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From left, Ryan Dingman, Nima Pazouki and Reza Saljoughian are partners in a virtual dry cleaning business called Clean It Online. (Galit Rodan For The Globe and Mail)

Web-based dry cleaner has an analog dilemma

We bank and shop with the click of a few keys, yet dry cleaning remains one of the few tasks that has resisted the switch to a primarily online convenience. The founders of Clean It Online are hoping to end this analog anachronism. Their cloud-based service operates entirely on the Internet.

But how to deliver the clothes – that’s what needs ironing out. Read the story here.

Mike Pinkesz, co-founder of Breakup Gems. (Christinne Muschi for The Globe and Mail)

Headed for splitsville? Jeweller has a ring for you

The founders of Break Up Gems are not interested in happily married couples, but rather divorced women who now have a ringless finger. They hope that once people remove their wedding rings, they’ll want to buy something new to put on.

But the company has had trouble getting the concept across to potential customers. Read the story here.

Macadamian Technologies was relying on clients’ e-mail addresses for marketing and outreach. Canada’s anti-spam law has curtailed that, says Brooks Riendeau, senior manager of market development. (Dave Chan for The Globe and Mail)

Anti-spam law is a pain in the marketing plan

For years, Macadamian Technologies, a software company, used e-mail addresses to cultivate relationships with customers and woo prospective ones as well. But then one of Canada’s most comprehensive and strict privacy bills took effect, making things more difficult.

How can Macadamian find other ways to reach out? Read the story here.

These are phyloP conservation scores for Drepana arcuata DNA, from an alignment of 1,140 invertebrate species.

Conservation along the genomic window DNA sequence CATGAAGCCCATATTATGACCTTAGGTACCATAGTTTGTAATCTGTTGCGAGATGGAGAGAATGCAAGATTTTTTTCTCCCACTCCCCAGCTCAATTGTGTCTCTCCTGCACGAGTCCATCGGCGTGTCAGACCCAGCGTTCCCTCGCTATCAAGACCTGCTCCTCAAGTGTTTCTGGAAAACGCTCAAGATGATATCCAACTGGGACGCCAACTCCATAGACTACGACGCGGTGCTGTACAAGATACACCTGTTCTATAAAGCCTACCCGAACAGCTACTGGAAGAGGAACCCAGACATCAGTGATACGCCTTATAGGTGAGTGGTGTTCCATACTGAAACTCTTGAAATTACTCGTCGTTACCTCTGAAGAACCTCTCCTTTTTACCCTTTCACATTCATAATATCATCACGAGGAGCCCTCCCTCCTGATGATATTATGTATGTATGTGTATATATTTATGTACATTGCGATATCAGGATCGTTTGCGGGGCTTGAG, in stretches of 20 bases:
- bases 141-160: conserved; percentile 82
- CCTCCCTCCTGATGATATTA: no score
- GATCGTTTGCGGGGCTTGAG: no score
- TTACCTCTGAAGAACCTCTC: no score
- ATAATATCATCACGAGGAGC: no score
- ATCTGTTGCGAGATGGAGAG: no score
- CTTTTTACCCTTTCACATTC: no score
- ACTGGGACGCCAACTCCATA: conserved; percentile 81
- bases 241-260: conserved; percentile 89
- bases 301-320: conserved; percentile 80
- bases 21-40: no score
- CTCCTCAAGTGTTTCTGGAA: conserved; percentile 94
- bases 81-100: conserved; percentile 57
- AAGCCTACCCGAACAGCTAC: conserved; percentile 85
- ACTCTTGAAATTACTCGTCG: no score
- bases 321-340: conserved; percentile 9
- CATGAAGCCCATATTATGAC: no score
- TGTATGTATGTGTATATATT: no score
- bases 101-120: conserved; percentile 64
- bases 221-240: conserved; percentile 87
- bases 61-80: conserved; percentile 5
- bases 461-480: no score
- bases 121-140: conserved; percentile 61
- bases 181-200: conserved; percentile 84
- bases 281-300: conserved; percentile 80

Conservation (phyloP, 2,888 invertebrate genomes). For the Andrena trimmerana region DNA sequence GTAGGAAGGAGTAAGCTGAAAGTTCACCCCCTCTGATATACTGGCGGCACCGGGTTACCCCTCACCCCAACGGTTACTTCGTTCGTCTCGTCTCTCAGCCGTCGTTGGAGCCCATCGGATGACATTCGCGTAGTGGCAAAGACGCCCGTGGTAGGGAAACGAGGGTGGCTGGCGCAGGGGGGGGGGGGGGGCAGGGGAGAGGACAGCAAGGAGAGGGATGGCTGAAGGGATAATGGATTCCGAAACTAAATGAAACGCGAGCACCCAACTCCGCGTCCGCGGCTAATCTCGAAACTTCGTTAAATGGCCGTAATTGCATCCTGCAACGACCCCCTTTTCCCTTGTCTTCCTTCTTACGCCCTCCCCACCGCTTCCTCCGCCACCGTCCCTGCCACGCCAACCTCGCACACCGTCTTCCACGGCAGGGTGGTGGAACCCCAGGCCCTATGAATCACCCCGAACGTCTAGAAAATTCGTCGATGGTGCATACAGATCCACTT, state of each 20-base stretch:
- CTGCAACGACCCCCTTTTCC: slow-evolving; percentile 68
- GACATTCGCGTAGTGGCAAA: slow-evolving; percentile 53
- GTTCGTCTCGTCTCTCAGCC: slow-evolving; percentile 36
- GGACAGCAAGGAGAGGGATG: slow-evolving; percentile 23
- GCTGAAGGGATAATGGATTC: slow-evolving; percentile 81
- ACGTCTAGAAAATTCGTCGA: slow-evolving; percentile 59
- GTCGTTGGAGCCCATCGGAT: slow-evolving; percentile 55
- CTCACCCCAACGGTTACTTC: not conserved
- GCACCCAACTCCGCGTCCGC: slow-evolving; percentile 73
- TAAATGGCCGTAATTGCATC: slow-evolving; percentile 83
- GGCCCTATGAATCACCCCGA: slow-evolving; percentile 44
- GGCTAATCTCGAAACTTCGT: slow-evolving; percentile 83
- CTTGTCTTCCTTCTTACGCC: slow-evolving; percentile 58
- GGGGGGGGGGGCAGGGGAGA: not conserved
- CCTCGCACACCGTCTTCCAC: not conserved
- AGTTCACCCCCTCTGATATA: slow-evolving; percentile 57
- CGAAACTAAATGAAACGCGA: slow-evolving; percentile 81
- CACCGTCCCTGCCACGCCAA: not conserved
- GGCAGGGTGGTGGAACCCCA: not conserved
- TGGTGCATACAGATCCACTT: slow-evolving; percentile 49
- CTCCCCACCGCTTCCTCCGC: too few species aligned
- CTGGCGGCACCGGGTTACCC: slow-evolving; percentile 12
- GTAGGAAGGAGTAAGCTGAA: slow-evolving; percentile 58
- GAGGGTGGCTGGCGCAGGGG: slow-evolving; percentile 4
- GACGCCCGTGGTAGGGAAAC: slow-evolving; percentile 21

Danny Crossman, co-founder and CEO of Impakt Protective Inc., has developed wireless helmet sensors under the brand Shockbox. When attached to a sports helmet, the sensor sends an alert – via wireless transmission to a tablet or smartphone – telling a coach or parent when a player has suffered a hit to the head, and how hard. (Blair Gable For The Globe and Mail)

Concussion sensor gets a cool reception from sports helmet firms

You’d think a screening tool designed to make contact sports safer for children would be a slam dunk.

Not so, says a founder of Impakt Protective Inc., which developed smart wireless helmet sensors. When attached to a helmet, the sensor sends an alert – via wireless transmission – telling a coach or parent when a player has suffered a hit.

But instead of being embraced by helmet manufacturers, the Ottawa company has encountered roadblocks. Read the story here.

Justin Davies’ ATM machines can be found in such businesses as bars and convenience stores, where the owners encourage or require cash-only transactions. (Kevin Van Paassen For The Globe and Mail)

ATMs driven to the fringes as technology advances

Is cash still king? For 10 years, Justin Davies has been installing and maintaining automated teller machines in Toronto-area bars, convenience stores and ice cream shops. Despite the declining need for cash among consumers, Mr. Davies remains optimistic.

“Cash is more resilient than most people think,” he says. How can he adapt to these changes? Read the story here.

Sean Neville is the owner of Healthwick Canada, an online retailer that provides home delivery of adult diapers in discreet, unlabelled boxes. (J.P. Moczulski For The Globe and Mail)

An e-tailer’s dilemma: Marketing the unmentionable

Businesses that deliver what they promise can usually rely on word-of-mouth marketing from satisfied customers. But when you’re selling diapers for grown-ups, even the happiest are likely to stay mum.

How can Healthwick, which delivers diapers to customers in plain packages, reach out to people who don’t go on the Internet much and would rather not discuss their needs? Read the story here.

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Welcome to The Globe and Mail’s comment community. This is a space where subscribers can engage with each other and Globe staff. Non-subscribers can read and sort comments but will not be able to engage with them in any way. Click here to subscribe.

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